Current concerns with climate change have resulted in greatly increased interest in power recovery from low grade heat sources. This includes both hot fluid streams which can be expanded directly to produce mechanical power and those which act as a source of heat to closed cycle power generation systems. Power recovery from low grate heat by means of screw expanders with a generalised overview of how best to recover power from such sources, based on thermodynamic considerations, which differs to the approach used in classical thermodynamics textbooks and which includes an introductory description of the types of working fluid that are used in systems used to recover power from such sources and the criteria that must be taken into account in their selection. This is followed by a description of the mathematical modelling of twin screw machine geometry. The modelling of the thermodynamics and fluid flow through such machines is then given, together with how this is used to predict their performance. Finally a detailed description is given of systems currently used or projected both for direct expansion of the source fluid and by recovery of heat from it, which includes those which are particularly suited to the use of screw expanders in place of turbines.
- A novel generalised approach to the thermodynamics of power recovery from low grade heat systems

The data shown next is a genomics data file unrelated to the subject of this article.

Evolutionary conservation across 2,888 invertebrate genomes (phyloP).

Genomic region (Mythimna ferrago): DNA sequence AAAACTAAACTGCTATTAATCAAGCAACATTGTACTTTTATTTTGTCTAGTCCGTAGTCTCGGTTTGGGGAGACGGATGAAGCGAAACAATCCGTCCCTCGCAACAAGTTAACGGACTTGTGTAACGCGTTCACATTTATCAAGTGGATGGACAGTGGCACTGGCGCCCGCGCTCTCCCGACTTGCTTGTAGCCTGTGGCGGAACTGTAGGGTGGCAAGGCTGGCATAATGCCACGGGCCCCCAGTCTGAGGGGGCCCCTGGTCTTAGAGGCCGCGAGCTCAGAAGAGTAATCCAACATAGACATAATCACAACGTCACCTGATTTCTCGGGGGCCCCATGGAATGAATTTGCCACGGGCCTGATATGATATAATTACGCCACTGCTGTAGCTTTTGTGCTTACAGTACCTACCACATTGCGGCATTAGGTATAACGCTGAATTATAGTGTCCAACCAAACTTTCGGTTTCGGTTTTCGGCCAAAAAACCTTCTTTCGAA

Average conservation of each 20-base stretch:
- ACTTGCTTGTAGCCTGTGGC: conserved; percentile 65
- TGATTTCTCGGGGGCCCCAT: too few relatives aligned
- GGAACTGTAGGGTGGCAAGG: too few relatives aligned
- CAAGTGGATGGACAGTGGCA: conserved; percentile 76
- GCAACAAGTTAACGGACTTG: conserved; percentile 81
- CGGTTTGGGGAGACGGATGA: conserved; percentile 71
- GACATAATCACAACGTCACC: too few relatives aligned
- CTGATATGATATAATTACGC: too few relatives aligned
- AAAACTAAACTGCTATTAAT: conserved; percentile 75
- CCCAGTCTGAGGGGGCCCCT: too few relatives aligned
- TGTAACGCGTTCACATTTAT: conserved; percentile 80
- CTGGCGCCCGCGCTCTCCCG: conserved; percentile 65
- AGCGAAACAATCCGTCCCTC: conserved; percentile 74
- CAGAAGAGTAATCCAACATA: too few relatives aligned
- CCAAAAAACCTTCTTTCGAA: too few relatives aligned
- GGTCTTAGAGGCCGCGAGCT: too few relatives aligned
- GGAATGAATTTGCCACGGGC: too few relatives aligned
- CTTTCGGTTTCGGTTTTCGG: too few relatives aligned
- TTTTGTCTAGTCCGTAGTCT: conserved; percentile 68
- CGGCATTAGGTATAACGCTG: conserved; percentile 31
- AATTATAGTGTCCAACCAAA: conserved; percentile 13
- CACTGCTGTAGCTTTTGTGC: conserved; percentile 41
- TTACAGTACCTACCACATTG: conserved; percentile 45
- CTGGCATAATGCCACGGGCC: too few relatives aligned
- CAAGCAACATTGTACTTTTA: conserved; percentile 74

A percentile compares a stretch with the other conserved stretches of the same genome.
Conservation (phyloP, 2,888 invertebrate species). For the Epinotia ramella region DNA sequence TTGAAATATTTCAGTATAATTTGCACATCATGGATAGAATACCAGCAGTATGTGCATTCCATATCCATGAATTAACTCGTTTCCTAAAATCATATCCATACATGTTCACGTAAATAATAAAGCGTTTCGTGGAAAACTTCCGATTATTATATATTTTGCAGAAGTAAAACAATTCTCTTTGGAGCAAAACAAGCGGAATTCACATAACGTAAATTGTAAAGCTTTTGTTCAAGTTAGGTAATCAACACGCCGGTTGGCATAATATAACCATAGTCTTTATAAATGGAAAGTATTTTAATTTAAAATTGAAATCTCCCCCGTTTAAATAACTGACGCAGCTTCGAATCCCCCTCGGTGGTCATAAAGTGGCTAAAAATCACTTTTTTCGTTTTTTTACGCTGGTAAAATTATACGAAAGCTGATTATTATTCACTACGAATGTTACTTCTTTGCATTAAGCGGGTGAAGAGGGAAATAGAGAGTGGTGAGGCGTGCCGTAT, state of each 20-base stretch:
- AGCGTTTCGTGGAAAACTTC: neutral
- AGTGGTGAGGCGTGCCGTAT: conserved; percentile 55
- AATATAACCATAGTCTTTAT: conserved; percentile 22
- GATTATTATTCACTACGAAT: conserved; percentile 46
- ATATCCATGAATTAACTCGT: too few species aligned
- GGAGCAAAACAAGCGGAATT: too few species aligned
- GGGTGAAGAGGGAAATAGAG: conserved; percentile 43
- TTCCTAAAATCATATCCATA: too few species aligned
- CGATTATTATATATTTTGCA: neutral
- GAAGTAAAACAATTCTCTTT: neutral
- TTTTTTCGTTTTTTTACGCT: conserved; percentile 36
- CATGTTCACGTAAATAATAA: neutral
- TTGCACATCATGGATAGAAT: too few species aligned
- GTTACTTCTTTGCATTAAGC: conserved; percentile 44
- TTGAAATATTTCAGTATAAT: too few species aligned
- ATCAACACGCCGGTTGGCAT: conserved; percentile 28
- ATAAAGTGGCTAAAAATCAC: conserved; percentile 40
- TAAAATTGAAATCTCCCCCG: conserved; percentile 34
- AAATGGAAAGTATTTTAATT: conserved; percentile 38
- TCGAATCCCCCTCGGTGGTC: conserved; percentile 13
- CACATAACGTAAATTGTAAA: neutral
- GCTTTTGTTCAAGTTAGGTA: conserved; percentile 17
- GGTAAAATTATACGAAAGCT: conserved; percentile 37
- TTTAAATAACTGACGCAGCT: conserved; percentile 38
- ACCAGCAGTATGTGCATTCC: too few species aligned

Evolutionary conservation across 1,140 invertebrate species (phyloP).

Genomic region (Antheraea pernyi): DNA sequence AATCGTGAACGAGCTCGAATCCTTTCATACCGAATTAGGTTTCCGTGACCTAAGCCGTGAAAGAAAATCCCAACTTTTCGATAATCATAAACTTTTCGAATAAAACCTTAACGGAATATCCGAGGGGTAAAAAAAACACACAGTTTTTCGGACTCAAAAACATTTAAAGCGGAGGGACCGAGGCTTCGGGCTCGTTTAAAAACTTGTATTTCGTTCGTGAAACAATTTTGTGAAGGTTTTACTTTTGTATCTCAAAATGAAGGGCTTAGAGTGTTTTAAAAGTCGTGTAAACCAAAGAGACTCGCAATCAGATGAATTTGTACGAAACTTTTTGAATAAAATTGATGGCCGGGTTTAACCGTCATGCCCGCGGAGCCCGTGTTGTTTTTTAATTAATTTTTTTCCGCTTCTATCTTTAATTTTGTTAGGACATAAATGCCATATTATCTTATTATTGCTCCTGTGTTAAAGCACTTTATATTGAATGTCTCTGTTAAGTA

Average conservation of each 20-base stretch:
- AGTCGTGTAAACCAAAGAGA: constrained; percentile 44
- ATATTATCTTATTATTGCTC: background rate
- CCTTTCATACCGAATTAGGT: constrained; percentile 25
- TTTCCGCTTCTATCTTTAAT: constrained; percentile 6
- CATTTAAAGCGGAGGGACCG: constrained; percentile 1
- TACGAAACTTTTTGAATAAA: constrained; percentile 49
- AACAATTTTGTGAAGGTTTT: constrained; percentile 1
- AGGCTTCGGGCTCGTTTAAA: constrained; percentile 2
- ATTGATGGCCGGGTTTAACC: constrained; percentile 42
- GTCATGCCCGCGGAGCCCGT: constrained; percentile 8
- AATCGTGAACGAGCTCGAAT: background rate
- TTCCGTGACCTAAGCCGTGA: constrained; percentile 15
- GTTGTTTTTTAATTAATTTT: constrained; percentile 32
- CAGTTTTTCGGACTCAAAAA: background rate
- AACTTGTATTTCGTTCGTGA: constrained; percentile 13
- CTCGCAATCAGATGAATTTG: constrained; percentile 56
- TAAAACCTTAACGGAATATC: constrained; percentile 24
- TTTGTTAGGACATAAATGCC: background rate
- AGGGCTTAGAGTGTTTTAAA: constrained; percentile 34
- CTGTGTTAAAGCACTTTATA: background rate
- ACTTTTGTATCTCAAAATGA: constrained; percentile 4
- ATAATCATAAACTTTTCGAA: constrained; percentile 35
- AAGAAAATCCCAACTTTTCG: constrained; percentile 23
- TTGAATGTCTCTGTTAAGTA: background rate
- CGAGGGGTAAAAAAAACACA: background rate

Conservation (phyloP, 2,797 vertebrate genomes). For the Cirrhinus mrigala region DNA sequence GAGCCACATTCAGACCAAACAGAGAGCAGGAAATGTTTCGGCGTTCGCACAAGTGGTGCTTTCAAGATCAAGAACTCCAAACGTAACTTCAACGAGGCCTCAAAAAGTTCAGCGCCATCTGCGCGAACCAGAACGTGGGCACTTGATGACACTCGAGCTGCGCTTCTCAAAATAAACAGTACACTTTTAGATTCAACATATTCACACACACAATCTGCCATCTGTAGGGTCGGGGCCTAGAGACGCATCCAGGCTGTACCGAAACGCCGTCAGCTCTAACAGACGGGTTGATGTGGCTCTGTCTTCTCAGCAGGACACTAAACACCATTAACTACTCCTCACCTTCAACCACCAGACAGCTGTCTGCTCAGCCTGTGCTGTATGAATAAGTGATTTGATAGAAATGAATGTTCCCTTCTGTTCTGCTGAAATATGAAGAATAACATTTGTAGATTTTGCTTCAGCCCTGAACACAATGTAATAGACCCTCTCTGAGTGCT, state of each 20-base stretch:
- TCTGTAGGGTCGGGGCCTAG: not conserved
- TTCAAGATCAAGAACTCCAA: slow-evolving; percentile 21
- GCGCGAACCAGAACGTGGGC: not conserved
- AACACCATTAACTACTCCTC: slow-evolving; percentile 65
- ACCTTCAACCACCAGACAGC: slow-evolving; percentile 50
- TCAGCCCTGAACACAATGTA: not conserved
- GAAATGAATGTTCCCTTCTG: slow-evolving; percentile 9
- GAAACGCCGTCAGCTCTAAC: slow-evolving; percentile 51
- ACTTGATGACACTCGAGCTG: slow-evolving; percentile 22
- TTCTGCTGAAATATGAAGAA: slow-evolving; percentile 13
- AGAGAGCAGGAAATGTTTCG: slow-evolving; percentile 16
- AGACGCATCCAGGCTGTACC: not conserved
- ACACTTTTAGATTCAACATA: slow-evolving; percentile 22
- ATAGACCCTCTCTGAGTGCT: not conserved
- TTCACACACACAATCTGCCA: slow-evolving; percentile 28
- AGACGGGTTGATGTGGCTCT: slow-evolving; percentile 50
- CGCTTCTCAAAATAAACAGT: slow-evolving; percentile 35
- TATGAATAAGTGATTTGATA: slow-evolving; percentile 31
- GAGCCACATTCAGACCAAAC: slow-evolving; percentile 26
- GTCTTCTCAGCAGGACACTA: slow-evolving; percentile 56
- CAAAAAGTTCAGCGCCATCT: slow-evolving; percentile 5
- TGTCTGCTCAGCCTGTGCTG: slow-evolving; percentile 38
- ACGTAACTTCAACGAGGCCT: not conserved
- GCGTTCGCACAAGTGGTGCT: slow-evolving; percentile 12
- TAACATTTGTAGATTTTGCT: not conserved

- Gives criteria for working fluid selection
- Provides details of, and how to model, screw expander geometry
- Details how to estimate screw expander performance
- Surveys types of system used for power recovery from low grade heat and where this can be improved by the use of screw expanders.
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About the Author
Nikola Stosic is professor of Positive Displacement Compressor Technology at City University, London, UK, and is widely recognised as a world authority on twin screw machines.
Ahmed Kovacevic is Howden Professor of Engineering Design at City University, London, UK, and has wide experience in the design of screw compressors and expanders
Table of ContentsExpanders for power recovery: Turbines; Positive displacement machines; Power plant thermodynamics: Maximum work; Some observations; Practical considerations; Working fluids other than water; Fluid properties; Screw expander rotors geometry and manufacture: Introduction; review of contemporary rotor profiles; Screw expander rotor geometry; Features of ‘N’ rotor profiles; Geometry of rotor manufacturing tools; Design of screw expander housings and choice of bearings; Modelling and performance calculation of screw expanders: The screw expander process and mathematical modelling; Equations governing the screw machine processes; Flow through the admission and discharge ports; Flow through the leakage paths; Injection of oil and other liquids; Solution procedure for the screw machine thermodynamics; Calculation of thermodynamic properties of working fluids; Calculation of machine performance parameters; Results of modelling and experimental investigations; Calculation of pressure forces acting on screw machine rotors; Radial, axial rotor loads, torque and bearing reactions; Rotor deflections; Recent advances in screw machine development; Applications for screw expanders: Screw expander lubrication; Systems; Cycles; Cycle optimisation; Bibliography.